K.K.CC.4 Understand the relationship between numbers and quantities; connect counting to cardinality.
K.K.CC.4.a When counting objects, say the number names in the standard order, pairing each object with one and only one number name and each number name with one and only one object from a variety of cultural contexts, including those of Montana American Indians.
K.K.CC.4.b Understand that the last number name said tells the number of objects counted. The number of objects is the same regardless of their arrangement or the order in which they were counted.
K.K.CC.5 Count to answer "how many?" questions about as many as 20 things arranged in a line, a rectangular array, or a circle, or as many as 10 things in a scattered configuration; given a number from 1-20, count out that many objects from a variety of cultural contexts, including those of Montana American Indians.
K. Compare numbers.
K.K.CC.6 Identify whether the number of objects in one group is greater than, less than, or equal to the number of objects in another group, e.g., by using matching and counting strategies.
K.K.OA.2 Solve addition and subtraction word problems from a variety of cultural contexts, including those of Montana American Indians, and add and subtract within 10, e.g., by using objects or drawings to represent the problem.
K.K.OA.3 Decompose numbers less than or equal to 10 into pairs in more than one way, e.g., by using objects or drawings, and record each decomposition by a drawing or equation (e.g., 5 = 2 + 3 and 5 = 4 + 1).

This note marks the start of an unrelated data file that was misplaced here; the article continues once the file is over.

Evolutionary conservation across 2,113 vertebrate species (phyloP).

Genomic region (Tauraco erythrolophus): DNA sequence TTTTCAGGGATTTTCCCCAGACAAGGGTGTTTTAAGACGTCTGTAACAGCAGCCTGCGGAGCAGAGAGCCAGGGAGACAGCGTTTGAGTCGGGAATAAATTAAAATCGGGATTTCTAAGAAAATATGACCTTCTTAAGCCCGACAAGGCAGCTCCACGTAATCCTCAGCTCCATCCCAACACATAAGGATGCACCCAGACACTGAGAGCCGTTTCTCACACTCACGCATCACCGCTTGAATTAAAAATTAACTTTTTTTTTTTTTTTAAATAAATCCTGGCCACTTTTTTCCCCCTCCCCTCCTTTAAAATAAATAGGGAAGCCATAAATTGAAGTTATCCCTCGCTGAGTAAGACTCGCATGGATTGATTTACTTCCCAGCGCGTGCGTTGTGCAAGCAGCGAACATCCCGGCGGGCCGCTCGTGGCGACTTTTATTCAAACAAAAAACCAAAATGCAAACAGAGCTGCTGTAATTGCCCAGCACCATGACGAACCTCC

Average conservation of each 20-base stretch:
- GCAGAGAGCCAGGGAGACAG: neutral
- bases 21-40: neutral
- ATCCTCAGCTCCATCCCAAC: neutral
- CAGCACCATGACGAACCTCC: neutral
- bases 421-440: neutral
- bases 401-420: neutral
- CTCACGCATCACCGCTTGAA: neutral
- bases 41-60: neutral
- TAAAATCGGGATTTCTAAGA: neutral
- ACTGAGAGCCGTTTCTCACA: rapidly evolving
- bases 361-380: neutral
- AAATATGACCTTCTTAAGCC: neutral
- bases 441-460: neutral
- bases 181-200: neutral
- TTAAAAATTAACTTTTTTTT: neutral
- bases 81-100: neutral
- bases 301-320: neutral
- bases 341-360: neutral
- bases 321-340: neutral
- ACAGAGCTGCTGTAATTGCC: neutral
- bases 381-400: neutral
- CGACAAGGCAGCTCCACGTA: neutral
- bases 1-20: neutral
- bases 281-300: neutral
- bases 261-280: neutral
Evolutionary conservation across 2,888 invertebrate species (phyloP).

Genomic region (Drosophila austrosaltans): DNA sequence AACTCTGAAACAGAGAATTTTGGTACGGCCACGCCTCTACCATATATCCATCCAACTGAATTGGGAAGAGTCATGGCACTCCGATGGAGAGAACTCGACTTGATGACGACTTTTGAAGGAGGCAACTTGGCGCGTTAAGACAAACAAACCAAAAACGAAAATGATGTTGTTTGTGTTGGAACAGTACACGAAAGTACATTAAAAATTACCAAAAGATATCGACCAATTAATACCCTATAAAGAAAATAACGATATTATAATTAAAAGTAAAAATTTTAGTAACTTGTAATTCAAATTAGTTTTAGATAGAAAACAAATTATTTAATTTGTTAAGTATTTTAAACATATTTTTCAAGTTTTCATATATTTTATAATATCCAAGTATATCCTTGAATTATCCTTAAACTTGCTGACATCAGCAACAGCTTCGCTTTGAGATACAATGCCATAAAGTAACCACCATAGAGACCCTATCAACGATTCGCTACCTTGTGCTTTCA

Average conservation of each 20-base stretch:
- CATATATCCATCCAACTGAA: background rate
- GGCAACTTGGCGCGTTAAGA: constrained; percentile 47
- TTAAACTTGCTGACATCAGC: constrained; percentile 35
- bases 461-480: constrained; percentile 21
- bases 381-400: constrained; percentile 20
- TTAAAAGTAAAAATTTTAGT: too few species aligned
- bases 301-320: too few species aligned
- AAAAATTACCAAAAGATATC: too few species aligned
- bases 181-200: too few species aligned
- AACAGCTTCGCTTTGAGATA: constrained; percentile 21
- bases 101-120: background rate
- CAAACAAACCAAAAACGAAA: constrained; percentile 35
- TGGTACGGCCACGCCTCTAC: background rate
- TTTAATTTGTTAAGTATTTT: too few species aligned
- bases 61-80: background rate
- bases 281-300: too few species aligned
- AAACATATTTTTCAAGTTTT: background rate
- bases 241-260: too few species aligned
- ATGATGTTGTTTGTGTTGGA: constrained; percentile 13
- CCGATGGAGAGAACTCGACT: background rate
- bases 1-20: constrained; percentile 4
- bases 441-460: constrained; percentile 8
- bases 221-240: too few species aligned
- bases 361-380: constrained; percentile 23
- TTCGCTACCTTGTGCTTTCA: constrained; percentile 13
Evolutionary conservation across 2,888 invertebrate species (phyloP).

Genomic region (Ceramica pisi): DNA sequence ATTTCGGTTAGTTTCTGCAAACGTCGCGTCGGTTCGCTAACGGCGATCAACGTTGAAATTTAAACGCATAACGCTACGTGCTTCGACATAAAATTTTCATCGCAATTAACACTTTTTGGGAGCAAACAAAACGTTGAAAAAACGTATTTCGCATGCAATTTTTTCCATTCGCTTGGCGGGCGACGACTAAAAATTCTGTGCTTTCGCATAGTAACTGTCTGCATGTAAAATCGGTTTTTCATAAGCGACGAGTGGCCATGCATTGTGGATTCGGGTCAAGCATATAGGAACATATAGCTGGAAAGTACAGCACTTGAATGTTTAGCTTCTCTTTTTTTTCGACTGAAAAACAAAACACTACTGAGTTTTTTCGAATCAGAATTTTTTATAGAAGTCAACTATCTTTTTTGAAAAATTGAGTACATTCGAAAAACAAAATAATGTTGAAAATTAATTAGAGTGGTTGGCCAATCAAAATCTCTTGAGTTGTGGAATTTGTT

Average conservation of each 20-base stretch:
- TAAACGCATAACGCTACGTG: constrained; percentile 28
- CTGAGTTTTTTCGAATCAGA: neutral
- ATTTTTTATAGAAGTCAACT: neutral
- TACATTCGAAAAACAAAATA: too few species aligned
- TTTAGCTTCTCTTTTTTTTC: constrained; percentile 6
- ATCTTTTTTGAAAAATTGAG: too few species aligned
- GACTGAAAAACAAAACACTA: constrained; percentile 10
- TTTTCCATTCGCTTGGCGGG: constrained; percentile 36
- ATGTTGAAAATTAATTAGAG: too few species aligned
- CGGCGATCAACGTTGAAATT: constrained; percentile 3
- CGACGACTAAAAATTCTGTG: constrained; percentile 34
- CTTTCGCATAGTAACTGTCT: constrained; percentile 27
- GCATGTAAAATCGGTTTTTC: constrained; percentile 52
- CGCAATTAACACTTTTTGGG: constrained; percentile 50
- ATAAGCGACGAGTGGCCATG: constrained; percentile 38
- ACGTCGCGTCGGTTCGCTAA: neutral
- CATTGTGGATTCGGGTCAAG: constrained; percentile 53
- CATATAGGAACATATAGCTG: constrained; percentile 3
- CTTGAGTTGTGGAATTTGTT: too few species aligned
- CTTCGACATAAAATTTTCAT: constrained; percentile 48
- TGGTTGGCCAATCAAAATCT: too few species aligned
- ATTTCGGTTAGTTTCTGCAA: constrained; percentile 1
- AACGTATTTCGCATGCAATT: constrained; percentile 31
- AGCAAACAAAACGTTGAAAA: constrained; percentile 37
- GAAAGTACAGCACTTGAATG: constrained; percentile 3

K. Work with numbers 11-19 to gain foundations for place value.
K.K.NBT.1 Compose and decompose numbers from 11 to 19 into ten ones and some further ones, e.g., by using objects or drawings, and record each composition or decomposition by a drawing or equation (e.g., 18 = 10 + 8); understand that these numbers are composed of ten ones and one, two, three, four, five, six, seven, eight, or nine ones.
K. Classify objects and count the number of objects in each category.
K.K.MD.3 Classify objects from a variety of cultural contexts, including those of Montana American Indians, into given categories; count the numbers of objects in each category and sort the categories by count.
K. Identify and describe shapes (squares, circles, triangles, rectangles, hexagons, cubes, cones, cylinders, and spheres).
K.K.G.1 Describe objects, including those of Montana American Indians, in the environment using names of shapes, and describe the relative positions of these objects using terms such as above, below, beside, in front of, behind, and next to.
K.K.G.2 Correctly name shapes regardless of their orientations or overall size.
K.K.G.4 Analyze and compare two- and three-dimensional shapes, in different sizes and orientations, using informal language to describe their similarities, differences, parts (e.g., number of sides and vertices/"corners") and other attributes (e.g., having sides of equal length).